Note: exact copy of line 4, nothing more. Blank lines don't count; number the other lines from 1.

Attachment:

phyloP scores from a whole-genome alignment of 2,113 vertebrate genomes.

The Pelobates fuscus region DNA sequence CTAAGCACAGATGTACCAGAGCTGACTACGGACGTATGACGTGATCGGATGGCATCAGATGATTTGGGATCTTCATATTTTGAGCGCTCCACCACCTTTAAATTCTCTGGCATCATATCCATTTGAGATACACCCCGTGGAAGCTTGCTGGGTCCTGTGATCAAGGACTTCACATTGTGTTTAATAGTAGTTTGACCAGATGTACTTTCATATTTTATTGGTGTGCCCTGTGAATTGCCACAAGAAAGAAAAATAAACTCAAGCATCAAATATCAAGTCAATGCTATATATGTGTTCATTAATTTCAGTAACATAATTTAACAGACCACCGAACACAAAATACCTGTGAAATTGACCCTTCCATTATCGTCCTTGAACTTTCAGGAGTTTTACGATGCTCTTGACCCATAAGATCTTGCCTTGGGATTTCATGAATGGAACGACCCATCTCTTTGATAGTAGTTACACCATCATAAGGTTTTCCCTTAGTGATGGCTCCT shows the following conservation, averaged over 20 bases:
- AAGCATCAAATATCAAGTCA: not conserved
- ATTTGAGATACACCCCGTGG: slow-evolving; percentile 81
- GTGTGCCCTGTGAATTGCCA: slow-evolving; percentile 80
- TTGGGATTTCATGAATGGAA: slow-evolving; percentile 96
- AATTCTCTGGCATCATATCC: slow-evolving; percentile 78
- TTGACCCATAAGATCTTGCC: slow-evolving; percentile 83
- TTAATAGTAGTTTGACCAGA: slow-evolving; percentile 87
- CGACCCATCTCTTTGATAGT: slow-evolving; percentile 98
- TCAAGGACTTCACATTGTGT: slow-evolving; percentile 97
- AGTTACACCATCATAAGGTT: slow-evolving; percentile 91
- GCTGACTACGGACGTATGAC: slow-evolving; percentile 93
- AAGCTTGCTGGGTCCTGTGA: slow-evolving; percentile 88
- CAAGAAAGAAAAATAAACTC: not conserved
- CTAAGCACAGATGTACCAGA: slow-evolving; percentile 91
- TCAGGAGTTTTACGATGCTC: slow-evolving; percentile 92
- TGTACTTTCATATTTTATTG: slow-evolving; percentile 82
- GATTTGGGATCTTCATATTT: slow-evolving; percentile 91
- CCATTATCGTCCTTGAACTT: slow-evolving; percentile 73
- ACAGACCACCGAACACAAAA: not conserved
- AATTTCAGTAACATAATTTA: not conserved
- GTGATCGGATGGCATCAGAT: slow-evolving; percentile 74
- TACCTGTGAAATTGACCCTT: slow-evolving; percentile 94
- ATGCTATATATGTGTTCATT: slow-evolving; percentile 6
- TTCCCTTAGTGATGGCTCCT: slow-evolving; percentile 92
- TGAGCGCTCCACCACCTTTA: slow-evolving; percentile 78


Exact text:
- ATTTGAGATACACCCCGTGG: slow-evolving; percentile 81